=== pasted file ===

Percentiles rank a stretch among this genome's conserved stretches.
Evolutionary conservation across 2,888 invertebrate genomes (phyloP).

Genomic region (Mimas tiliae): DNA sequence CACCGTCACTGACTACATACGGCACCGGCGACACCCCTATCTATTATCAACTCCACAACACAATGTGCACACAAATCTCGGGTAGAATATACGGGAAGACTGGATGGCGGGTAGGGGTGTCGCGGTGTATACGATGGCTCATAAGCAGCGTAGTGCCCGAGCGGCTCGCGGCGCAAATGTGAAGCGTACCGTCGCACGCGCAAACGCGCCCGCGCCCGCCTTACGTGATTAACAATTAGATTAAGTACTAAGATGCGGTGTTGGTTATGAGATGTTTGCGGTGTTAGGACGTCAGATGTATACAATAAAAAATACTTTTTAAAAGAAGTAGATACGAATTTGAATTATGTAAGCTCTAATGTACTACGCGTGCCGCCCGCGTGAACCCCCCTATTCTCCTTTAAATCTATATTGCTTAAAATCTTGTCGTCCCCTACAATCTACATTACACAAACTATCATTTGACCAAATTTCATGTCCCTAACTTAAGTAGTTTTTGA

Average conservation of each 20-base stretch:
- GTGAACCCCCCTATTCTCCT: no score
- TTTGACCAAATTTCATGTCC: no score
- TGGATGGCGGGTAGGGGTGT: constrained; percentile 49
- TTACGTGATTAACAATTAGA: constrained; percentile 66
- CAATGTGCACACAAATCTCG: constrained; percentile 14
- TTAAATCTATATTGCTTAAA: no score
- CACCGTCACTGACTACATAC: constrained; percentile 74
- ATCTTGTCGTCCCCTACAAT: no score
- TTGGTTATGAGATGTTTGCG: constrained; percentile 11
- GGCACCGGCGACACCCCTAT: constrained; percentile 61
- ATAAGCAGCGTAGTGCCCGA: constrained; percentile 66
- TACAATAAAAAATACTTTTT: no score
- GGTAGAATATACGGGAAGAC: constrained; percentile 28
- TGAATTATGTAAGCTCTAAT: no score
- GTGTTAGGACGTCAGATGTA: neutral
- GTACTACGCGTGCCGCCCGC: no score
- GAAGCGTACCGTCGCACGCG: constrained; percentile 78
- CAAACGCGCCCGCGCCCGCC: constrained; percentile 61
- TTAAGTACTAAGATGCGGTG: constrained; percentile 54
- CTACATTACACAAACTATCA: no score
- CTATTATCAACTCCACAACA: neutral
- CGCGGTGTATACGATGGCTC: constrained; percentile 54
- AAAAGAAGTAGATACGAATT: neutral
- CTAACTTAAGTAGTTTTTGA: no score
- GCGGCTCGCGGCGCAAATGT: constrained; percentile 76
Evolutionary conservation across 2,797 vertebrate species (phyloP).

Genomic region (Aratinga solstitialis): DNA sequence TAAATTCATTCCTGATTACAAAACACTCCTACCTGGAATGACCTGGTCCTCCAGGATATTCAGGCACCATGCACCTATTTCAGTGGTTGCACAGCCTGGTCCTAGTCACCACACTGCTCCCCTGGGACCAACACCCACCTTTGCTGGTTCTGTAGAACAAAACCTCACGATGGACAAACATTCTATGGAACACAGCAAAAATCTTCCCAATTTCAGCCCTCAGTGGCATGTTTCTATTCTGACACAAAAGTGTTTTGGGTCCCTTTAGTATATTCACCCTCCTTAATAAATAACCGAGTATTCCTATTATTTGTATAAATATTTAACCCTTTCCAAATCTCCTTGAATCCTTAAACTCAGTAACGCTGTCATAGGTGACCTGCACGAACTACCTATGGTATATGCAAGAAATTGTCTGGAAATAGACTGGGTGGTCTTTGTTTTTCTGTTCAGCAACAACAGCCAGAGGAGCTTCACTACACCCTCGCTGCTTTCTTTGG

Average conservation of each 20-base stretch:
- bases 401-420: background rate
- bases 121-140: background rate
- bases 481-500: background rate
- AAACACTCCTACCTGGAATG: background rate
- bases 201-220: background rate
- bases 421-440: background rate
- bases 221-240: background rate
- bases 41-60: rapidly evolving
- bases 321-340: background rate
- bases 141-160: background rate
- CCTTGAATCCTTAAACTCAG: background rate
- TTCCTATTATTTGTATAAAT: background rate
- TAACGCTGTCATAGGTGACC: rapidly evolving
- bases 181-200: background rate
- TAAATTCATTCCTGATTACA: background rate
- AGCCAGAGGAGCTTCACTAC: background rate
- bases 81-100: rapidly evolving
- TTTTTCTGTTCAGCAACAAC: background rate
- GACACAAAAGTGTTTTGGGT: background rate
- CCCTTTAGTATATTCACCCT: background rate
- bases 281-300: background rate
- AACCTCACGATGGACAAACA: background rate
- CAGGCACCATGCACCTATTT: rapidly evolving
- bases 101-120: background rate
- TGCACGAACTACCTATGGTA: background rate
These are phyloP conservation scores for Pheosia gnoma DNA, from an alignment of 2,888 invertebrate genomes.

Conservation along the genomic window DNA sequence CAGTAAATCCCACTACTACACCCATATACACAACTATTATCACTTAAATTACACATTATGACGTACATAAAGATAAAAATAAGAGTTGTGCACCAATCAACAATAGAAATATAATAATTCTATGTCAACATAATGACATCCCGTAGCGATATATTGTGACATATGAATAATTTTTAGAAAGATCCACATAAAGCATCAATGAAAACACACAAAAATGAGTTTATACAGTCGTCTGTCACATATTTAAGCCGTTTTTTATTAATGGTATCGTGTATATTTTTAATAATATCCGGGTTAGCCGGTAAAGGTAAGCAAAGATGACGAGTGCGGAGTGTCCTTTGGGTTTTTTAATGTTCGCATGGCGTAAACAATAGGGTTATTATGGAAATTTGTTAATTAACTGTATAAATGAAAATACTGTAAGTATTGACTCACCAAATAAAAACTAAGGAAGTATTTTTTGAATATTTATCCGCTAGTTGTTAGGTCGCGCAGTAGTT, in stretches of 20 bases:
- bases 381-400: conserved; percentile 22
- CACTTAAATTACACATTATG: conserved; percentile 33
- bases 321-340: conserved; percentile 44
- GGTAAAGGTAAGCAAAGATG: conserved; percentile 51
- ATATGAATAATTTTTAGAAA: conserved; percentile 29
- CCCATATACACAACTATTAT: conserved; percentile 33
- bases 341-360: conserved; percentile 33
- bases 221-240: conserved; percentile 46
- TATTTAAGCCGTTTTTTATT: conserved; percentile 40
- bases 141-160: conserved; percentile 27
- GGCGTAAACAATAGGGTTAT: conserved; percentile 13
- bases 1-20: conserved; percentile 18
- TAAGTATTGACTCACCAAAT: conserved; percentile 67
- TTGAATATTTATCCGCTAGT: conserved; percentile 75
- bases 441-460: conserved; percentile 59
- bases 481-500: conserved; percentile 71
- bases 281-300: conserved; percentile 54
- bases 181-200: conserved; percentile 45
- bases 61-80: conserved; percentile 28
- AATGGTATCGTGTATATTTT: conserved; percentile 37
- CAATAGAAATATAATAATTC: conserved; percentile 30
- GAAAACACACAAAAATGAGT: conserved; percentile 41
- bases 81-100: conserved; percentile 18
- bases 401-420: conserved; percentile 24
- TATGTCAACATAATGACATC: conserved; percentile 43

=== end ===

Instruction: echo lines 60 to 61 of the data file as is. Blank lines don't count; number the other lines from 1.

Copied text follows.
- bases 381-400: conserved; percentile 22
- CACTTAAATTACACATTATG: conserved; percentile 33